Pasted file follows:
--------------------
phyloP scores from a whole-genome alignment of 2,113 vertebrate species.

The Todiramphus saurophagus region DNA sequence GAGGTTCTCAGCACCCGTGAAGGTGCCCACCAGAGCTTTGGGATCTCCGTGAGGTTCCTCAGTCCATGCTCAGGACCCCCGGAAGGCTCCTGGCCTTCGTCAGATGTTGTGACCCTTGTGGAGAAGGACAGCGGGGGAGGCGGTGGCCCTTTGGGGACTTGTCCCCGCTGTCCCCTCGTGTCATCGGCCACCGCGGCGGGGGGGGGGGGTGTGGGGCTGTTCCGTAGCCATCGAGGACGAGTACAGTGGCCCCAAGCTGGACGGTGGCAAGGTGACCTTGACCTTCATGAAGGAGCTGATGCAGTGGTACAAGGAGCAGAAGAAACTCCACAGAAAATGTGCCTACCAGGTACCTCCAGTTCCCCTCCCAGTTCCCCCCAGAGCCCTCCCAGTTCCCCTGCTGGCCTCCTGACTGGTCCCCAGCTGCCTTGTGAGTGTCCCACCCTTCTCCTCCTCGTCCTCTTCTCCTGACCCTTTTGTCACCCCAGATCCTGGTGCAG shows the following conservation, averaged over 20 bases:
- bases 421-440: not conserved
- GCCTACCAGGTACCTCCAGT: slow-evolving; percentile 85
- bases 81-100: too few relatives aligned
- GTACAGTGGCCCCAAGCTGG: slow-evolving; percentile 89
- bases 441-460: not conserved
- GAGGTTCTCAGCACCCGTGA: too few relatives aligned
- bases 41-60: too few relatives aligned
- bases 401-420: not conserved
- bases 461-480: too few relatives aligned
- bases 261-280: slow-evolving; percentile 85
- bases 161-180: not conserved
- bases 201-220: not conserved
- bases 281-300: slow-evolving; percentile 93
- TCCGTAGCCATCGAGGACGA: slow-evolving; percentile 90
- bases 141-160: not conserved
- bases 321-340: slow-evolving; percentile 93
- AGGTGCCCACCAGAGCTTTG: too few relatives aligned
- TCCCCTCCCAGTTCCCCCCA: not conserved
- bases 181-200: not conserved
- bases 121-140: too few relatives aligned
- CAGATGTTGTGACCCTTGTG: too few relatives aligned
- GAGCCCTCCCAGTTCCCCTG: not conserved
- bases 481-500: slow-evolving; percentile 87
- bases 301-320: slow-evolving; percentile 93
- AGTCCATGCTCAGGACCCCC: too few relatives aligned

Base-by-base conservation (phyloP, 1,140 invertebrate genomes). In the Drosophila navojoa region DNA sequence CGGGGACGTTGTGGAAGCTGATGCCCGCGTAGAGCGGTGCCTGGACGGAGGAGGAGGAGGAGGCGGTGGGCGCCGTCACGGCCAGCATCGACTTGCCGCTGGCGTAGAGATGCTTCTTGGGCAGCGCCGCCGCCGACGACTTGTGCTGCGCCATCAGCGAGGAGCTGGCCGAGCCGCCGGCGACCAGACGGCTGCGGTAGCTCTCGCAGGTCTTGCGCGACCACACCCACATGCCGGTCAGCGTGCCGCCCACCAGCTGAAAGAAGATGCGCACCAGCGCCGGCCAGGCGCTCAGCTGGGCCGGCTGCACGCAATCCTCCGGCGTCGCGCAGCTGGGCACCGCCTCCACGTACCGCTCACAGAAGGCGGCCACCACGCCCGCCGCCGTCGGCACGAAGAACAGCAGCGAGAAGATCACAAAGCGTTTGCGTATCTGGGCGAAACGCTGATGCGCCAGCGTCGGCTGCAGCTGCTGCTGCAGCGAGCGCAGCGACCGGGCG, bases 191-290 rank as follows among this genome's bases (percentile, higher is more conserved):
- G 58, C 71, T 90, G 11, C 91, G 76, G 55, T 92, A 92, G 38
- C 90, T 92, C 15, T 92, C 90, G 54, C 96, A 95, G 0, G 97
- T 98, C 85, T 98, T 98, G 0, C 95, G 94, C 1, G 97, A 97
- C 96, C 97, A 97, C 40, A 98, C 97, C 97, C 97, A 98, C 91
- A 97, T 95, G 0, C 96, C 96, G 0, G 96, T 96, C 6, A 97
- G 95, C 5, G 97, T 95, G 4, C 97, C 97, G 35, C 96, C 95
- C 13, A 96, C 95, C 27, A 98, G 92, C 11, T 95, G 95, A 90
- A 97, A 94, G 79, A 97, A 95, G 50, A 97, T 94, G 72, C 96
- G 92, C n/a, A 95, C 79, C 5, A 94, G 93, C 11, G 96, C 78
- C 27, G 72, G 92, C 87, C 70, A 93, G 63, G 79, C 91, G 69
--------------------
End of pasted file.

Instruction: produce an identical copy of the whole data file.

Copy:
phyloP scores from a whole-genome alignment of 2,113 vertebrate species.

The Todiramphus saurophagus region DNA sequence GAGGTTCTCAGCACCCGTGAAGGTGCCCACCAGAGCTTTGGGATCTCCGTGAGGTTCCTCAGTCCATGCTCAGGACCCCCGGAAGGCTCCTGGCCTTCGTCAGATGTTGTGACCCTTGTGGAGAAGGACAGCGGGGGAGGCGGTGGCCCTTTGGGGACTTGTCCCCGCTGTCCCCTCGTGTCATCGGCCACCGCGGCGGGGGGGGGGGGTGTGGGGCTGTTCCGTAGCCATCGAGGACGAGTACAGTGGCCCCAAGCTGGACGGTGGCAAGGTGACCTTGACCTTCATGAAGGAGCTGATGCAGTGGTACAAGGAGCAGAAGAAACTCCACAGAAAATGTGCCTACCAGGTACCTCCAGTTCCCCTCCCAGTTCCCCCCAGAGCCCTCCCAGTTCCCCTGCTGGCCTCCTGACTGGTCCCCAGCTGCCTTGTGAGTGTCCCACCCTTCTCCTCCTCGTCCTCTTCTCCTGACCCTTTTGTCACCCCAGATCCTGGTGCAG shows the following conservation, averaged over 20 bases:
- bases 421-440: not conserved
- GCCTACCAGGTACCTCCAGT: slow-evolving; percentile 85
- bases 81-100: too few relatives aligned
- GTACAGTGGCCCCAAGCTGG: slow-evolving; percentile 89
- bases 441-460: not conserved
- GAGGTTCTCAGCACCCGTGA: too few relatives aligned
- bases 41-60: too few relatives aligned
- bases 401-420: not conserved
- bases 461-480: too few relatives aligned
- bases 261-280: slow-evolving; percentile 85
- bases 161-180: not conserved
- bases 201-220: not conserved
- bases 281-300: slow-evolving; percentile 93
- TCCGTAGCCATCGAGGACGA: slow-evolving; percentile 90
- bases 141-160: not conserved
- bases 321-340: slow-evolving; percentile 93
- AGGTGCCCACCAGAGCTTTG: too few relatives aligned
- TCCCCTCCCAGTTCCCCCCA: not conserved
- bases 181-200: not conserved
- bases 121-140: too few relatives aligned
- CAGATGTTGTGACCCTTGTG: too few relatives aligned
- GAGCCCTCCCAGTTCCCCTG: not conserved
- bases 481-500: slow-evolving; percentile 87
- bases 301-320: slow-evolving; percentile 93
- AGTCCATGCTCAGGACCCCC: too few relatives aligned

Base-by-base conservation (phyloP, 1,140 invertebrate genomes). In the Drosophila navojoa region DNA sequence CGGGGACGTTGTGGAAGCTGATGCCCGCGTAGAGCGGTGCCTGGACGGAGGAGGAGGAGGAGGCGGTGGGCGCCGTCACGGCCAGCATCGACTTGCCGCTGGCGTAGAGATGCTTCTTGGGCAGCGCCGCCGCCGACGACTTGTGCTGCGCCATCAGCGAGGAGCTGGCCGAGCCGCCGGCGACCAGACGGCTGCGGTAGCTCTCGCAGGTCTTGCGCGACCACACCCACATGCCGGTCAGCGTGCCGCCCACCAGCTGAAAGAAGATGCGCACCAGCGCCGGCCAGGCGCTCAGCTGGGCCGGCTGCACGCAATCCTCCGGCGTCGCGCAGCTGGGCACCGCCTCCACGTACCGCTCACAGAAGGCGGCCACCACGCCCGCCGCCGTCGGCACGAAGAACAGCAGCGAGAAGATCACAAAGCGTTTGCGTATCTGGGCGAAACGCTGATGCGCCAGCGTCGGCTGCAGCTGCTGCTGCAGCGAGCGCAGCGACCGGGCG, bases 191-290 rank as follows among this genome's bases (percentile, higher is more conserved):
- G 58, C 71, T 90, G 11, C 91, G 76, G 55, T 92, A 92, G 38
- C 90, T 92, C 15, T 92, C 90, G 54, C 96, A 95, G 0, G 97
- T 98, C 85, T 98, T 98, G 0, C 95, G 94, C 1, G 97, A 97
- C 96, C 97, A 97, C 40, A 98, C 97, C 97, C 97, A 98, C 91
- A 97, T 95, G 0, C 96, C 96, G 0, G 96, T 96, C 6, A 97
- G 95, C 5, G 97, T 95, G 4, C 97, C 97, G 35, C 96, C 95
- C 13, A 96, C 95, C 27, A 98, G 92, C 11, T 95, G 95, A 90
- A 97, A 94, G 79, A 97, A 95, G 50, A 97, T 94, G 72, C 96
- G 92, C n/a, A 95, C 79, C 5, A 94, G 93, C 11, G 96, C 78
- C 27, G 72, G 92, C 87, C 70, A 93, G 63, G 79, C 91, G 69